Research regulations challenged in court
The Legal Assistance Centre (LAC), the Institute for Public Policy Research (IPPR) and the Namibia Non-Governmental Organisations’ Forum (Nangof) have taken the legal route to challenge the proposed research regulations in the country.
The regulations which will prohibit unauthorised research studies to be conducted in Namibia have been delayed by a court case lodged against the National Commission on Research, Science and Technology (NCRST).
Local researchers argue that the proposed regulations to be added to the Research, Science and Technology Act of 2004 and which were proposed in 2011, prohibit so much as a student from conducting a study for educational purposes or credits, and thus has not been implemented yet.
According to the new proposed regulations, any organisation or individual who conducts any activity which could be termed as research should apply to the government-appointed NCRST for permission to conduct such research.
In terms of the regulations, any research institute or research student may not proceed with conducting any form of research in the country unless they have registered with the commission.
Last year, meetings were held by the affected parties with the Minister of Education and members of the NCRST, but there has been no concrete commitment or change made to the legislation or regulations.
This was ongoing from the beginning of 2012 until earlier 2014, hence the case was taken to court.
NCRST’s Public Relations Officer Elzita Beukes said their response is that the matter is sub judice as it is with their legal representatives.
“Concerning the court case or application by the Legal Assistance Centre (LAC) – it is with our legal representatives, and our response is that the matter is sub judice,” she reiterated.
Beukes did not mince her words when she affirmed that as far as they are concerned, the regulations are practical, adding that the position of the NCRST is that the Act and the Regulations do not contradict the constitution.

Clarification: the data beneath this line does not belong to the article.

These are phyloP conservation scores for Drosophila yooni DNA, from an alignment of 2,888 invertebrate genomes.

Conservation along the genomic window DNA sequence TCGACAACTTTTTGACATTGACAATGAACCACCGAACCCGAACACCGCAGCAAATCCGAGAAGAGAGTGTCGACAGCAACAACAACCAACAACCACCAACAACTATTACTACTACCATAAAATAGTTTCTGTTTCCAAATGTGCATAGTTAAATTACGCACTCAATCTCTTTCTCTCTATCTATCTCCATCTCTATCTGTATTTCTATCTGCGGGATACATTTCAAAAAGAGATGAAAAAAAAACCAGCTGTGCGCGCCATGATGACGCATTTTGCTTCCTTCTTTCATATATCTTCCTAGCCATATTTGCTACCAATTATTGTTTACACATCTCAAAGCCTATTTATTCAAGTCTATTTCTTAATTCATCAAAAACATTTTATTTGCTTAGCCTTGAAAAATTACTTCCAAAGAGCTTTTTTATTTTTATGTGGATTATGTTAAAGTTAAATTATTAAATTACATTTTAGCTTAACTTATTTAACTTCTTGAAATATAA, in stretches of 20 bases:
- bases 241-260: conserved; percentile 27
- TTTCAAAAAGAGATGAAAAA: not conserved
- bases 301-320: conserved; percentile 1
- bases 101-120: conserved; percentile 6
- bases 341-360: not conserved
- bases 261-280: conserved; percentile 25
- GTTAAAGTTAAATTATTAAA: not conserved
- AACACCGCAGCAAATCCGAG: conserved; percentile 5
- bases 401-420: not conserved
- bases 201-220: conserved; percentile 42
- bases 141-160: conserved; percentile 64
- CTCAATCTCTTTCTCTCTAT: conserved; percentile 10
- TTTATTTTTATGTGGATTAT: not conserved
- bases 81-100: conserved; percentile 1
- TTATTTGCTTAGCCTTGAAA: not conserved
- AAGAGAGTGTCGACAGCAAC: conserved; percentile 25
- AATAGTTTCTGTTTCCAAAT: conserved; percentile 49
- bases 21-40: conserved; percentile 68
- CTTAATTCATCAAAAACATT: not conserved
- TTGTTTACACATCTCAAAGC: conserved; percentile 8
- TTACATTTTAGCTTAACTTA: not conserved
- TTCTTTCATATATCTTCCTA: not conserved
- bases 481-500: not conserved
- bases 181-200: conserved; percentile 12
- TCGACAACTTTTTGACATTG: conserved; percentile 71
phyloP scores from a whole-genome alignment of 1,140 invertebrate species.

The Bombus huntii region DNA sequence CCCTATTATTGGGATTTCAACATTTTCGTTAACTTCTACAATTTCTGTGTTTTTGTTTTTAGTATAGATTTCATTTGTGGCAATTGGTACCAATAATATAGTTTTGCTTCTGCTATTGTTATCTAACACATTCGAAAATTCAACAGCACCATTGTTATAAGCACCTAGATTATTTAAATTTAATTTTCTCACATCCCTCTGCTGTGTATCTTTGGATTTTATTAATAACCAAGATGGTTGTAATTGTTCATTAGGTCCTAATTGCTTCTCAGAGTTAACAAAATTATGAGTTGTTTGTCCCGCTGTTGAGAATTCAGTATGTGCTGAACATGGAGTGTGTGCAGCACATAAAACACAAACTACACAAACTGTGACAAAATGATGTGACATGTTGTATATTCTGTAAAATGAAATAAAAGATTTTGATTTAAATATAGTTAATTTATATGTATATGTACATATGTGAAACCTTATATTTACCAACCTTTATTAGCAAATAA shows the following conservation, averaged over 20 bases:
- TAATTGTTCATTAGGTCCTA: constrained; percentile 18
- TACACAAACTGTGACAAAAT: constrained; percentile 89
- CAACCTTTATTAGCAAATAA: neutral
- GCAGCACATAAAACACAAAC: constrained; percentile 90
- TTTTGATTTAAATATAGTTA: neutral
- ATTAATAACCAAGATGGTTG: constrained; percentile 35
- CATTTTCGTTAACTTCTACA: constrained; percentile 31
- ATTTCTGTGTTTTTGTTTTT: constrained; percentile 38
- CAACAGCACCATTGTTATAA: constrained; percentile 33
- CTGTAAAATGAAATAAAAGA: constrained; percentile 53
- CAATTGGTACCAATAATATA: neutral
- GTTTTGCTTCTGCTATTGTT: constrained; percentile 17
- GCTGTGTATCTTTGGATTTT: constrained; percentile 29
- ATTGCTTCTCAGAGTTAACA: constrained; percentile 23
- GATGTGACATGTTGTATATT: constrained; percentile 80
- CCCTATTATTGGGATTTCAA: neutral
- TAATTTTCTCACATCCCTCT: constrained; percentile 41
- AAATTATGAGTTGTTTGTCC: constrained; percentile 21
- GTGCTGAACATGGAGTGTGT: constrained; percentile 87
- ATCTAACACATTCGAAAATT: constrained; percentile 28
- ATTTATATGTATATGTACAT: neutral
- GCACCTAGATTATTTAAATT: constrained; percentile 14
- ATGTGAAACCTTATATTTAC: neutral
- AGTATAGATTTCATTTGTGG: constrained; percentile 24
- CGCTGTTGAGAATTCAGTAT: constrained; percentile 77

In terms of the regulations, every research project would require its own distinct permission.
According to the Act, failure to gain such permission could result in a N$20 000 fine or five years in jail, and an undetermined prohibition on conducting further research in the country.
The Act was initially under the Ministry of Education, but had to be governed under the NCRST as there was no Higher Education Institution (HEI) to govern the Act and implement the regulations which come with it.
Beukes reaffirmed the position of the NCRST regarding the Act, citing that it is a new entity, which has set certain timeframes to reach certain goals.
She added that it is a new phase in the legal regime in this area pertaining to research, science, technology & innovation, saying there are numerous stakeholders involved whose scope and interests differ.
“The aim of the NCRST is to involve, keep involved and move with all relevant stakeholders. As far as the regulations are concerned, they are part of the law and are on the law books,” Beukes noted.
However, LAC Director Toni Hancox shared Beukes’ sentiments that at this point, the matter is before court and should not really be commented on until such time as it has been heard.
“The LAC’s stance on this issue is apparent from our previous pronouncements made, which have been reported in various fora,” Hancox said.
Whether the research is privately-funded or government- funded, it would still be illegal to conduct it without permission.
Definitions of a ‘research institute’ or a person doing research are extremely broad, and would affect a wide variety of persons, ranging from doctors, academics, reporters, even a child doing a school project. In addition, the application procedure is also very onerous.
by Charmaine Ngatjiheue